If we all directly own and control these assets – rather than them being owned by private individuals and, or, the state – then we will also collectively own all that they provide, resulting in free access to all goods and services. People don’t have to buy what’s jointly theirs already.

Nothing will have a monetary cost with real socialism. In fact, money, having no function at all, will be redundant. People will still work, but the purpose will then be for meeting society’s needs – not making profits for, and rewarding, a tiny minority class who have taken possession of the vital resources and machinery that make life possible.

A society of abundance is not an extension of today’s so-called “consumer society” with its enormous waste of resources. It does not mean people will come to acquire more and more useless and wasteful gadgets. It simply means that people’s material needs, both as individuals and as a community, will be fully satisfied in a rational way.

Contrary to what is popular wisdom and carefully cultivated by the defenders of capitalism, people are not inherently greedy; human needs are not limitless. From a material point of view, human beings need a certain amount and variety of food, clothing and shelter; what this is in individual cases can soon be discovered by the individual self — and would be if there were free access to consumer goods and services.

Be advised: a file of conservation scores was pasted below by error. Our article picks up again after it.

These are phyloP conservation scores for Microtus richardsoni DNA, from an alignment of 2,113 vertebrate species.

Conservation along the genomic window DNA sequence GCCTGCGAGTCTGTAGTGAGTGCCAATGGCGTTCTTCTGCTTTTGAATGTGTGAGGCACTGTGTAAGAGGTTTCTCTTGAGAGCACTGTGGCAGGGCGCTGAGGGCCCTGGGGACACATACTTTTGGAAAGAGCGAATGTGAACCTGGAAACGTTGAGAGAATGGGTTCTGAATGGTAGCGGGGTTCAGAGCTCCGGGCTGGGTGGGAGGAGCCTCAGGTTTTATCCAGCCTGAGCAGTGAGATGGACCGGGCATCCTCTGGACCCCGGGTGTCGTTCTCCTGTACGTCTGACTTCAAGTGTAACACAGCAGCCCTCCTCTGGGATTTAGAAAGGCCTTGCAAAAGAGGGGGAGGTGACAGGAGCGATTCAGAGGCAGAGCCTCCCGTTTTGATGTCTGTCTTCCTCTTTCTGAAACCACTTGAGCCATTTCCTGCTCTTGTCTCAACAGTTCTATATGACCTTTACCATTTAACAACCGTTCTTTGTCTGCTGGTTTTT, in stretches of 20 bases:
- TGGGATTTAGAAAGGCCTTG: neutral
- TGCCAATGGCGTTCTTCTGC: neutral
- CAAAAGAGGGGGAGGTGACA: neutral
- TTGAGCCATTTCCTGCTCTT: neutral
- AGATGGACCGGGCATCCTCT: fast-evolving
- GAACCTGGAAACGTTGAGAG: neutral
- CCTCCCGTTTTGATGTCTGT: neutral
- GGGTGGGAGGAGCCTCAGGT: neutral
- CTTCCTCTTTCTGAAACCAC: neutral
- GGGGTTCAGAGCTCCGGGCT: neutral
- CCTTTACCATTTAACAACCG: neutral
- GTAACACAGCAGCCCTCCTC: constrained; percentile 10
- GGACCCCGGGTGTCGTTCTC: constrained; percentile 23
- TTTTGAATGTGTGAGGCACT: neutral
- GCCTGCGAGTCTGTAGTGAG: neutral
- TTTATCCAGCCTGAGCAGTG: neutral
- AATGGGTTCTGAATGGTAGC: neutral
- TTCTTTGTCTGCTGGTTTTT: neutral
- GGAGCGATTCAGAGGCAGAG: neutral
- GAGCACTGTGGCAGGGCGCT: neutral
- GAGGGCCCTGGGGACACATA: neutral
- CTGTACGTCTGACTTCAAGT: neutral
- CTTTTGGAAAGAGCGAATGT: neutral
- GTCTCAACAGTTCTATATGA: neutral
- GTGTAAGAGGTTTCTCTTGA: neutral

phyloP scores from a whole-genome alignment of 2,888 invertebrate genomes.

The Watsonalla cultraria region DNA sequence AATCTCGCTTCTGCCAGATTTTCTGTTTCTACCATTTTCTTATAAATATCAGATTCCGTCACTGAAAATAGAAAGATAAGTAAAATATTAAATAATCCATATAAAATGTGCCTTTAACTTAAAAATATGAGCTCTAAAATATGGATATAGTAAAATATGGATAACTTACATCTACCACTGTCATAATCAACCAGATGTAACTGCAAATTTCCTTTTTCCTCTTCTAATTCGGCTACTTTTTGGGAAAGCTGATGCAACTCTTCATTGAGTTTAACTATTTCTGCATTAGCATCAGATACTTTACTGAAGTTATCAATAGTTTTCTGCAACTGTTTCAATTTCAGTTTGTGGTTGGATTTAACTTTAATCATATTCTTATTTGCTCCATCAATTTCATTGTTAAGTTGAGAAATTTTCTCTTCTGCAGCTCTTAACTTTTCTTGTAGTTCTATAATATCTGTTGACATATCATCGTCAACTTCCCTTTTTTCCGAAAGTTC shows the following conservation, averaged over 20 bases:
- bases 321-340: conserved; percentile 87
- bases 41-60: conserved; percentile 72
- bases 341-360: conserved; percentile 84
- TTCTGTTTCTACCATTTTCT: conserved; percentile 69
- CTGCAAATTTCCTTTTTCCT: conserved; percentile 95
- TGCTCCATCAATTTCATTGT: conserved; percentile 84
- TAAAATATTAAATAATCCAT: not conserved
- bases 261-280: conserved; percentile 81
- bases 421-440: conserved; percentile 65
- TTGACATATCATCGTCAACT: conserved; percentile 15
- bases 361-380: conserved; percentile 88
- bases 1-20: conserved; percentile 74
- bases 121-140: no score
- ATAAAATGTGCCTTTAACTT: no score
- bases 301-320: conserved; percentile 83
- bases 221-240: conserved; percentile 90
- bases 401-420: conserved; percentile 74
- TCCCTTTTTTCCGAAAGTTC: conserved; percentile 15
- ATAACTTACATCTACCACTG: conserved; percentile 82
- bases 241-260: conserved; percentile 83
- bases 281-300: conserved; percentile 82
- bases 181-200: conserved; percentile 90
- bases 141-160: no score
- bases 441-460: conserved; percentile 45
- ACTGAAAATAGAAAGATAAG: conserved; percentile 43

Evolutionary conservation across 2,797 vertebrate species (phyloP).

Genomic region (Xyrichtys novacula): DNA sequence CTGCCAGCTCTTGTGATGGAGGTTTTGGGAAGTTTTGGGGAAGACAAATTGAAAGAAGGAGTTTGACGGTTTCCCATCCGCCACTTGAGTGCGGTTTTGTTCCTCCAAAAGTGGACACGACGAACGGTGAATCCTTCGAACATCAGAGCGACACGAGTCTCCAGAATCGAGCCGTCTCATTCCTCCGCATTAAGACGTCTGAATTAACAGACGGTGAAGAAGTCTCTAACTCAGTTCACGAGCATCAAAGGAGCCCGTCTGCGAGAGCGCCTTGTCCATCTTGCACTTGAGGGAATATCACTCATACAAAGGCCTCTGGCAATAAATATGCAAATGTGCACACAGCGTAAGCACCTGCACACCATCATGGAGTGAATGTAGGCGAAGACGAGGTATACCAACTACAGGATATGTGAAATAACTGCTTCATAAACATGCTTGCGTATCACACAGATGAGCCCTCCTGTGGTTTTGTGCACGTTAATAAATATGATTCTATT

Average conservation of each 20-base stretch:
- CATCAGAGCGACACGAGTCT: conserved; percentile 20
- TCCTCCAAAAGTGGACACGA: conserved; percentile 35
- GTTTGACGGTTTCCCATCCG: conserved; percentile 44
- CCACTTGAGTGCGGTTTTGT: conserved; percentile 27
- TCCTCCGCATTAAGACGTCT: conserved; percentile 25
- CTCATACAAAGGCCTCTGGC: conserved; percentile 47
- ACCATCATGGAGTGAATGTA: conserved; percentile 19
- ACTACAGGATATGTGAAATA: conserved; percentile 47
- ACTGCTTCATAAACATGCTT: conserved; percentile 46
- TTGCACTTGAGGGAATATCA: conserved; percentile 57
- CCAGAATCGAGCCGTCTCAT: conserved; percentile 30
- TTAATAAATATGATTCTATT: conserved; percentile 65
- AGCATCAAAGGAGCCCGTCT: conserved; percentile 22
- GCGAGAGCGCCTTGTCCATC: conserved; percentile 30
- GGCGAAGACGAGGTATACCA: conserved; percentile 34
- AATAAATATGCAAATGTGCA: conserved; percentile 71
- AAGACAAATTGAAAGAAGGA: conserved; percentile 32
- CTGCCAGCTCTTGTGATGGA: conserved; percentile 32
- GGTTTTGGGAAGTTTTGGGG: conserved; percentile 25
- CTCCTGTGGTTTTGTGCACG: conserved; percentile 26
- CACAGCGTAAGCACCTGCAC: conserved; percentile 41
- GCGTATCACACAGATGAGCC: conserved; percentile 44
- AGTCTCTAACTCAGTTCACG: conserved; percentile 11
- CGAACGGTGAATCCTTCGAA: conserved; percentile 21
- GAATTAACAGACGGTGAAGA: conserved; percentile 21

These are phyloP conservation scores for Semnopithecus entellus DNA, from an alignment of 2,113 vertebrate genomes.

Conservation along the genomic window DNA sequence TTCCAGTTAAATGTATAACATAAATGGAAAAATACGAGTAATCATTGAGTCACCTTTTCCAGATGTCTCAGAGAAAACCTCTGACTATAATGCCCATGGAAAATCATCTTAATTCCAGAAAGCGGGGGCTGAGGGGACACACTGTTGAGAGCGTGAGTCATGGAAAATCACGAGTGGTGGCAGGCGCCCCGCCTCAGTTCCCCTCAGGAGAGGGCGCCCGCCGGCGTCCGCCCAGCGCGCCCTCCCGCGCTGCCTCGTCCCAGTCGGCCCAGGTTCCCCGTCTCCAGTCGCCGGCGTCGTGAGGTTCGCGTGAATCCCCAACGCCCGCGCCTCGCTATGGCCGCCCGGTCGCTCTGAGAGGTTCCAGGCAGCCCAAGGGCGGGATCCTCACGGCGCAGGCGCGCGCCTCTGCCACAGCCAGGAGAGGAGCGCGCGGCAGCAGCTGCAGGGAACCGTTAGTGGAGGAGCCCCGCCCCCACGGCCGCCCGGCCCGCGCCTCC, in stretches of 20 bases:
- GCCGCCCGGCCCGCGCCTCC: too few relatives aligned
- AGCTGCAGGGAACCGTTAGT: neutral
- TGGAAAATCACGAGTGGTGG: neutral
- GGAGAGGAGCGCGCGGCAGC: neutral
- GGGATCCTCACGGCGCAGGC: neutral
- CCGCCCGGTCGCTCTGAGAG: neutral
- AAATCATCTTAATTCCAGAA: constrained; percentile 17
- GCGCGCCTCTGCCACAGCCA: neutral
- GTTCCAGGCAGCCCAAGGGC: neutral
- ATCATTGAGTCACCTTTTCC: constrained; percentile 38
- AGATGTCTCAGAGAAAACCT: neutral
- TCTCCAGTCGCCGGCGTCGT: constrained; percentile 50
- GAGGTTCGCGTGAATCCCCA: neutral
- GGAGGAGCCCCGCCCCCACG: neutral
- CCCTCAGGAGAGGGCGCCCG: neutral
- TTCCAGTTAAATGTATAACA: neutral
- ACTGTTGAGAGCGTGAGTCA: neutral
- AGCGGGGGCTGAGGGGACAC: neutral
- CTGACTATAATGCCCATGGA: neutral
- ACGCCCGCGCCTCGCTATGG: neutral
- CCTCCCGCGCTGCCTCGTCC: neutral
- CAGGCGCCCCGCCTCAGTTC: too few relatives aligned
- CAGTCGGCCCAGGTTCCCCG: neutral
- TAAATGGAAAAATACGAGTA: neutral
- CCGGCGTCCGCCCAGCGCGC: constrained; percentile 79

But, it may be objected, with free access wouldn’t people take more than they needed? But why should they if they can be certain (as they would be given the productive power of modern industry and the common ownership of the means of production) that there would always be enough to go around? When all goods and services are freely available people can be expected to take only as much food, clothing etc. as they feel they need. To take any more would be abnormal and pointless.

Modern industry really can supply enough for everybody to have free access to consumer goods and services.  Capitalism wastes resources.

First, there are the armed forces and armament manufacturing.

Second, there are all the people, buildings and equipment involved with the market and money economy generally: banking, insurance, government pension and tax departments, salesmen, ticket collectors, accountants, cashiers etc. Indeed, it might e said that under capitalism well over half the population are engaged in such unproductive activities.

Third, there is planned obsolescence, the deliberate manufacture of shoddy goods made to break down or wear out after a comparatively short period of time. In a rationally organised society, consumer goods could be made to last; this would mean an immense saving of resources.

With the elimination of these three sources of waste that are inherent in capitalism, enough to adequately feed and house everybody could easily be produced.

Workers' Song (music)


Sunday, November 27, 2022

A world of free access